Obesity rate declines in young Pacific children

The Healthy Auckland Together plan includes working towards providing healthy food in schools and early-education  centres. Photo / Andrew Warner
The Healthy Auckland Together plan includes working towards providing healthy food in schools and early-education centres. Photo / Andrew Warner

The rate of obesity has declined in young Pacific children, according to a new coalition of Auckland government and community agencies.

Public health physician Dr Michael Hale, a spokesman for Healthy Auckland Together, says its baseline health report for the region found that there had been a small but significant decrease in the percentages of Maori and Pacific boys who were obese at the before-school health checks in 2014, compared with 2012.

The group said: "The obesity rates for the under-5s have remained stable for other ethnicities in the region ... "

The obesity rate declined by:

• 2.5 percentage points for Pacific boys - from 17.25 per cent in 2012, to 14.75 per cent in 2014.

• 1.4 percentage points for Pacific girls

• 2.5 percentage points for Maori boys.

"We need more information to be able to say why this trend is occurring. It may be because of early childhood policies, awareness around sugar, improved pre-natal care or many other causes. However, it does reflect the same stabilisation in obesity rates seen in other developed countries," Dr Hale said.

In the Pacific community, the drop in young children's obesity has been offset by a rise in the percentage who were overweight but not obese, with the result that there has been little change in the proportion within the normal-weight range: 57-58 per cent.

"Unfortunately we still have an intractable health crisis with over two-thirds of Auckland adults and a third of children overweight or obese," said Dr Hale.

Healthy Action Auckland's partners include the region's three district health boards and public health service, transport agencies, Auckland Council, iwi, primary health organisations, the Auckland University School of Population Health, and other non-government groups.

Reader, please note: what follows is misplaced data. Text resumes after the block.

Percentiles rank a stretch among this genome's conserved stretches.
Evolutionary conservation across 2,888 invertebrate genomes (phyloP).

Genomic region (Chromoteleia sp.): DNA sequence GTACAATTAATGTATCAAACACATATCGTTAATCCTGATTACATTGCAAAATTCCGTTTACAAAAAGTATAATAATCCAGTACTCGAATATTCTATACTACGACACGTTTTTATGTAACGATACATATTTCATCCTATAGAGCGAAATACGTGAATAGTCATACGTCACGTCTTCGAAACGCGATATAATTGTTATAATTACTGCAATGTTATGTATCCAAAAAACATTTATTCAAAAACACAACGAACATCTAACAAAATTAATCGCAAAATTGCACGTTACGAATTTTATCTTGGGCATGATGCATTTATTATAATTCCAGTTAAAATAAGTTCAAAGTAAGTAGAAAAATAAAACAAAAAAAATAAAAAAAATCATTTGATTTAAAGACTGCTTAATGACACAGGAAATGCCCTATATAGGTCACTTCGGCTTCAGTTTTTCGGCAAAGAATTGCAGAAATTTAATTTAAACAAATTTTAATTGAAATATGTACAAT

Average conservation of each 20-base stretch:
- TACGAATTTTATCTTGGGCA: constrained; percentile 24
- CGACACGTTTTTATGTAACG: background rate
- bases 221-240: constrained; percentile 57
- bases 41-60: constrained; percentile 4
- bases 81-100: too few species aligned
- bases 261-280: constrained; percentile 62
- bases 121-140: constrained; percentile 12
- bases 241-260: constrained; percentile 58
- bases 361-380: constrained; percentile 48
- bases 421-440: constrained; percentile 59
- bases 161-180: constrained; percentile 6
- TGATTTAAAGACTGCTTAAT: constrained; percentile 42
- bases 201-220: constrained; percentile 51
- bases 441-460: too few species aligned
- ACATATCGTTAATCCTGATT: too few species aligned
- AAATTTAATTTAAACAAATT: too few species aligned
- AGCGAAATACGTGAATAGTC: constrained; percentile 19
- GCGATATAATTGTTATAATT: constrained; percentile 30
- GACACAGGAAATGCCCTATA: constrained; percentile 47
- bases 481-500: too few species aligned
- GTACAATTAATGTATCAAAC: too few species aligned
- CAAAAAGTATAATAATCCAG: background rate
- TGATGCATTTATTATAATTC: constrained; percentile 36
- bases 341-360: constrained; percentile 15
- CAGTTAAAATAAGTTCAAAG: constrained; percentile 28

The coalition has published a 41-page action plan with the aims of improving Aucklanders' nutrition, increasing their physical activity and reducing obesity.

In schools and early-childhood education centres (ECEs) the aim is to restore something like the requirement, scrapped by Government in 2009, that food and drink supplied by the school must generally exclude unhealthy options such as chocolate fundraisers and sausage rolls at tuckshops.

The action plan includes a commitment, to be led by the university, to "promote introduction of compulsory guidelines that limit the provision of unhealthy food within schools and ECEs".

The Education and Health ministries have urged schools to supply only water and low-fat milk, because of links between sugary drinks and obesity and tooth decay.

Population nutrition expert Professor Boyd Swinburn, of Auckland University, said its efforts in the coalition would be to support schools to extend the healthy-drinks encouragement from the ministries to the provision of only healthy foods.

"The only organisations that can apply compulsion are based in Wellington [ -- the Government]."

- NZ Herald

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